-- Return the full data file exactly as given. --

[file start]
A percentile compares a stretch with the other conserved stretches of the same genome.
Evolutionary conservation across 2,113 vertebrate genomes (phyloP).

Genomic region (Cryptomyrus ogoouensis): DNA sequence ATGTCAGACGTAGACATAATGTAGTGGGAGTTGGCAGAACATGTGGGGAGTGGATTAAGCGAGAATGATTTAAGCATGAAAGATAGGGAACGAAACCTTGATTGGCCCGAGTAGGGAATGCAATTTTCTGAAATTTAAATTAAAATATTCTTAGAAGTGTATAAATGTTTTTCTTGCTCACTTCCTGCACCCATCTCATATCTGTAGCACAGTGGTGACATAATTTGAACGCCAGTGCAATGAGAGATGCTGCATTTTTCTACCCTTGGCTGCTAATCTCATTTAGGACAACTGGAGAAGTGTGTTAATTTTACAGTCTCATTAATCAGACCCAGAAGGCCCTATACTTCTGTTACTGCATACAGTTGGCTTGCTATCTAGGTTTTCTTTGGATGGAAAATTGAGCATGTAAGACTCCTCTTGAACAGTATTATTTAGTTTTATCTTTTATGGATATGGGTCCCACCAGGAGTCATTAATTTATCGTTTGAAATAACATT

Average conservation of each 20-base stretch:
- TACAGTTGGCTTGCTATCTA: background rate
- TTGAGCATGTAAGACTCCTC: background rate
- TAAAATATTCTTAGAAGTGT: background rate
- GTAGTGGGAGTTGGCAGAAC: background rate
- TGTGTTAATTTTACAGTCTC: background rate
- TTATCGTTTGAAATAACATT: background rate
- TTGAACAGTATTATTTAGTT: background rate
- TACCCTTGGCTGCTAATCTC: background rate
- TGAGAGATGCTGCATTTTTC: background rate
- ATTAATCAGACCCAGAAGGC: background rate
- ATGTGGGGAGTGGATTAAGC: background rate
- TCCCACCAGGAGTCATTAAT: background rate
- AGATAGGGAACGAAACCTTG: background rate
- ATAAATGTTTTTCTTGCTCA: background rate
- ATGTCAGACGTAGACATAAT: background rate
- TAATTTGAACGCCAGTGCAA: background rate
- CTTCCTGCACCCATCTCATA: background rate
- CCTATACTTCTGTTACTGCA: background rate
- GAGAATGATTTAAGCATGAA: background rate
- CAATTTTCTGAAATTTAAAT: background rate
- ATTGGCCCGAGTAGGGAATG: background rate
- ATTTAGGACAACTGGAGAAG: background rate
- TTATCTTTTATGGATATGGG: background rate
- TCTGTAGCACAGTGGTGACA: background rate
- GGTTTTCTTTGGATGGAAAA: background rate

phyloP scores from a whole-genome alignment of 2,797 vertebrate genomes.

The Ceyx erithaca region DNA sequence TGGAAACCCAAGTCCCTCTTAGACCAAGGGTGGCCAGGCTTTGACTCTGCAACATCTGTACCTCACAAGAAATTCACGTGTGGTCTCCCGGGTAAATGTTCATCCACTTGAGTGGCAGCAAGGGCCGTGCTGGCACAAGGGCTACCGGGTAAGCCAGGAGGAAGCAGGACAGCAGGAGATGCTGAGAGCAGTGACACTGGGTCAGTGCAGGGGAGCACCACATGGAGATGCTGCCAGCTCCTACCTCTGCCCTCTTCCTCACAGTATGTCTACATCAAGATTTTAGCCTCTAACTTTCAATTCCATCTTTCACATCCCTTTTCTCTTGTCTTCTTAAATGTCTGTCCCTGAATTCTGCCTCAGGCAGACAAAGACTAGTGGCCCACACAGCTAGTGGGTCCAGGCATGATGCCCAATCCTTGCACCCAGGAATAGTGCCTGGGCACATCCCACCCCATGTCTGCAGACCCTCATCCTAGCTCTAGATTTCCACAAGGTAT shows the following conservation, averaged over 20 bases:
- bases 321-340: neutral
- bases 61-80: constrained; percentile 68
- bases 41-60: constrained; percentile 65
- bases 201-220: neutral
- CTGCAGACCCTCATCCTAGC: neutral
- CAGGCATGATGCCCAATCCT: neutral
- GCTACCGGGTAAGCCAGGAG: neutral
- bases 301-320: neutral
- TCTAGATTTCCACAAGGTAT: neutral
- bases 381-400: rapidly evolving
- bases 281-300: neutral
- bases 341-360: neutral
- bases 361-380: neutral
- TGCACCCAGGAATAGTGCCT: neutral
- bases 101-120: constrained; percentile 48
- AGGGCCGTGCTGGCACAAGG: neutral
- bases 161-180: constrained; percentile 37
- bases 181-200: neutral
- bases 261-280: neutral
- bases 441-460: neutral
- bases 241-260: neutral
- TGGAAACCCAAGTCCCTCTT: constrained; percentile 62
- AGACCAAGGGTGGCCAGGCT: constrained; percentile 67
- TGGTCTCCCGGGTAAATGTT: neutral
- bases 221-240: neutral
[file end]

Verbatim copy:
A percentile compares a stretch with the other conserved stretches of the same genome.
Evolutionary conservation across 2,113 vertebrate genomes (phyloP).

Genomic region (Cryptomyrus ogoouensis): DNA sequence ATGTCAGACGTAGACATAATGTAGTGGGAGTTGGCAGAACATGTGGGGAGTGGATTAAGCGAGAATGATTTAAGCATGAAAGATAGGGAACGAAACCTTGATTGGCCCGAGTAGGGAATGCAATTTTCTGAAATTTAAATTAAAATATTCTTAGAAGTGTATAAATGTTTTTCTTGCTCACTTCCTGCACCCATCTCATATCTGTAGCACAGTGGTGACATAATTTGAACGCCAGTGCAATGAGAGATGCTGCATTTTTCTACCCTTGGCTGCTAATCTCATTTAGGACAACTGGAGAAGTGTGTTAATTTTACAGTCTCATTAATCAGACCCAGAAGGCCCTATACTTCTGTTACTGCATACAGTTGGCTTGCTATCTAGGTTTTCTTTGGATGGAAAATTGAGCATGTAAGACTCCTCTTGAACAGTATTATTTAGTTTTATCTTTTATGGATATGGGTCCCACCAGGAGTCATTAATTTATCGTTTGAAATAACATT

Average conservation of each 20-base stretch:
- TACAGTTGGCTTGCTATCTA: background rate
- TTGAGCATGTAAGACTCCTC: background rate
- TAAAATATTCTTAGAAGTGT: background rate
- GTAGTGGGAGTTGGCAGAAC: background rate
- TGTGTTAATTTTACAGTCTC: background rate
- TTATCGTTTGAAATAACATT: background rate
- TTGAACAGTATTATTTAGTT: background rate
- TACCCTTGGCTGCTAATCTC: background rate
- TGAGAGATGCTGCATTTTTC: background rate
- ATTAATCAGACCCAGAAGGC: background rate
- ATGTGGGGAGTGGATTAAGC: background rate
- TCCCACCAGGAGTCATTAAT: background rate
- AGATAGGGAACGAAACCTTG: background rate
- ATAAATGTTTTTCTTGCTCA: background rate
- ATGTCAGACGTAGACATAAT: background rate
- TAATTTGAACGCCAGTGCAA: background rate
- CTTCCTGCACCCATCTCATA: background rate
- CCTATACTTCTGTTACTGCA: background rate
- GAGAATGATTTAAGCATGAA: background rate
- CAATTTTCTGAAATTTAAAT: background rate
- ATTGGCCCGAGTAGGGAATG: background rate
- ATTTAGGACAACTGGAGAAG: background rate
- TTATCTTTTATGGATATGGG: background rate
- TCTGTAGCACAGTGGTGACA: background rate
- GGTTTTCTTTGGATGGAAAA: background rate

phyloP scores from a whole-genome alignment of 2,797 vertebrate genomes.

The Ceyx erithaca region DNA sequence TGGAAACCCAAGTCCCTCTTAGACCAAGGGTGGCCAGGCTTTGACTCTGCAACATCTGTACCTCACAAGAAATTCACGTGTGGTCTCCCGGGTAAATGTTCATCCACTTGAGTGGCAGCAAGGGCCGTGCTGGCACAAGGGCTACCGGGTAAGCCAGGAGGAAGCAGGACAGCAGGAGATGCTGAGAGCAGTGACACTGGGTCAGTGCAGGGGAGCACCACATGGAGATGCTGCCAGCTCCTACCTCTGCCCTCTTCCTCACAGTATGTCTACATCAAGATTTTAGCCTCTAACTTTCAATTCCATCTTTCACATCCCTTTTCTCTTGTCTTCTTAAATGTCTGTCCCTGAATTCTGCCTCAGGCAGACAAAGACTAGTGGCCCACACAGCTAGTGGGTCCAGGCATGATGCCCAATCCTTGCACCCAGGAATAGTGCCTGGGCACATCCCACCCCATGTCTGCAGACCCTCATCCTAGCTCTAGATTTCCACAAGGTAT shows the following conservation, averaged over 20 bases:
- bases 321-340: neutral
- bases 61-80: constrained; percentile 68
- bases 41-60: constrained; percentile 65
- bases 201-220: neutral
- CTGCAGACCCTCATCCTAGC: neutral
- CAGGCATGATGCCCAATCCT: neutral
- GCTACCGGGTAAGCCAGGAG: neutral
- bases 301-320: neutral
- TCTAGATTTCCACAAGGTAT: neutral
- bases 381-400: rapidly evolving
- bases 281-300: neutral
- bases 341-360: neutral
- bases 361-380: neutral
- TGCACCCAGGAATAGTGCCT: neutral
- bases 101-120: constrained; percentile 48
- AGGGCCGTGCTGGCACAAGG: neutral
- bases 161-180: constrained; percentile 37
- bases 181-200: neutral
- bases 261-280: neutral
- bases 441-460: neutral
- bases 241-260: neutral
- TGGAAACCCAAGTCCCTCTT: constrained; percentile 62
- AGACCAAGGGTGGCCAGGCT: constrained; percentile 67
- TGGTCTCCCGGGTAAATGTT: neutral
- bases 221-240: neutral